The IRS, for instance, has very strict remote employment rules on who can be a contractor and who can be a conventional employee. Here is an example of what to keep in mind: the IRS states that if an individual is working in a role that is key to the nature of the business, then that individual cannot be a contractor. Same with long-term employment situations.

Therefore, if you are a customer support services company, and you have a long-term remote engineer who enables those services to operate, you cannot treat them as a contractor. They have to be direct employees with all the benefits and protections that apply.

Local Taxes

Once more, taxation varies enormously from country to country or from state to state. This can pose certain risks for organizations, therefore, you need to be sure you have a good handle on what laws apply where, and you need to be attentive, as some countries have complex tax situations.

Employee Monitoring

As noted above, it is necessary, from an organizational point of view to ensure that staff is operating smoothly and work is delivered on time. Regardless of the environment, remote or office, it is unrealistic to expect employees to have extensive productive working hours. In any case, it is not just useful for businesses to keep an eye on an employee’s working hours. It is a statutory requirement in many places to have in place accurate and reliable means of measuring time spent working so that the employee receives fair compensation for their efforts.

It means that overtime can apply at the correct point, and it also guards against working over the maximum hours permissible in that territory. In the EU, for instance, an employee has to give explicit permission before an organization can request them to work over 48 hours a week.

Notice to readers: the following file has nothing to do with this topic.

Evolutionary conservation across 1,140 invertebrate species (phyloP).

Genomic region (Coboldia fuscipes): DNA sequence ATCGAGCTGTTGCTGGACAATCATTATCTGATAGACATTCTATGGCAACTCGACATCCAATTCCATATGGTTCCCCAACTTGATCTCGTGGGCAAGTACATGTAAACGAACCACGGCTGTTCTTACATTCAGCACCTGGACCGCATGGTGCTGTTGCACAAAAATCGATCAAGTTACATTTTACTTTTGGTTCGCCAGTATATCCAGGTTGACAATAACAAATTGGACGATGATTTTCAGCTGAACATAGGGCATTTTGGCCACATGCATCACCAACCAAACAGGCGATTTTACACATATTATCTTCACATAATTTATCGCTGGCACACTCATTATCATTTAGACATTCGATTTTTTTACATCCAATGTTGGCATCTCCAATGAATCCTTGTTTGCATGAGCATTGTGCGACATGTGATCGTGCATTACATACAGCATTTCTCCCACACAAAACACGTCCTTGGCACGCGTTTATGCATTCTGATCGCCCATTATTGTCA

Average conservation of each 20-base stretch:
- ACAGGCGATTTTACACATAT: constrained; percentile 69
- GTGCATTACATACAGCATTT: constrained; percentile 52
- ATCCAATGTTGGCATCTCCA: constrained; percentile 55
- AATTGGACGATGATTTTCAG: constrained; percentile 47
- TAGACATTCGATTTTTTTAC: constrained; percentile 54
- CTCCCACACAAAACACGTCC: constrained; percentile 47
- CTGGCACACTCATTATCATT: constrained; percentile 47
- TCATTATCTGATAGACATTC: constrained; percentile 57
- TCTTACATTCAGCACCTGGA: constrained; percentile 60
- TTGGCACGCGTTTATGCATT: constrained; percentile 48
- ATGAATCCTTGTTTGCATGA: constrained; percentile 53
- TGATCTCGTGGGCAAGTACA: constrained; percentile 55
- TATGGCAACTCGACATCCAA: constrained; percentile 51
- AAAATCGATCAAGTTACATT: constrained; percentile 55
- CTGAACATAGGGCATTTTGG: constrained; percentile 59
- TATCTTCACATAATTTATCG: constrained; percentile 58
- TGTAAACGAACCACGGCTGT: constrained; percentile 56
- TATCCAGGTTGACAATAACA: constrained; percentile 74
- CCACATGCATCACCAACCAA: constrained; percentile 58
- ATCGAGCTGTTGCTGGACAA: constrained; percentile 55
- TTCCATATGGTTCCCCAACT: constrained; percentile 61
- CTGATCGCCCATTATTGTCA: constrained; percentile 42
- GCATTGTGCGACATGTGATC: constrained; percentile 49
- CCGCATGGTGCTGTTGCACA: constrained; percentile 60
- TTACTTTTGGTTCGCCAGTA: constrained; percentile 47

But there is the accompanying issue of respecting employee privacy. Tracking hours is fair enough. Tracking keystrokes or using camera surveillance falls against regulations in most countries. Additional areas we need to cover are:

  • Discrimination

Whatever rules apply in a given territory should be observed. Not only that, but discrimination policies that are obtained for an organization should apply across the board. Remote workers often can be indirectly discriminated against because of their physical removal, so we have to be sure that, for instance, benefits are equally applied no matter where the employee happens to be.

  • Health and Safety

The very same health and safety standards that apply in an office setting to keep employees safe need to be applied in remote environments. Thus, equipment needs to be as standardized as possible, and working practices need to be as uniform as they can be.

You also need to be sure that your remote workers are adhering to the health and safety standards that apply in the territory they are working in. Again, the ILO is a great place to start your journey of discovery.

  • Information Security

This is, of course, an area growing in importance as data breaches become both more prevalent and more damaging. With an ever-growing array of protection legislations present in the majority of countries, it is imperative that you ensure that your remote workers follow the correct rules, both for the relevant country and for your organization.

Remote work, whether it be remote access to PC operations while on the move, or keeping on top of a project via laptop in a hotel room, is an area that some might think is especially vulnerable to cyber threats, but this is not necessarily true. With encryption and adherence to correct procedures, the risk can be mitigated, but vigilance should be upheld at all times.


Extending an organization overseas into sometimes distant territories can be enormously advantageous both for the business and the employee. Wherever your business operates, it has obligations to observe the standards that apply in any given territory.

The most important thing is to find out what regulations apply where. If yours is a business that is likely to enter into a large amount of remote international or cross-state working, it might be an idea to set up a specific remote compliance post or office. And wherever it is located, ensure it is compliant!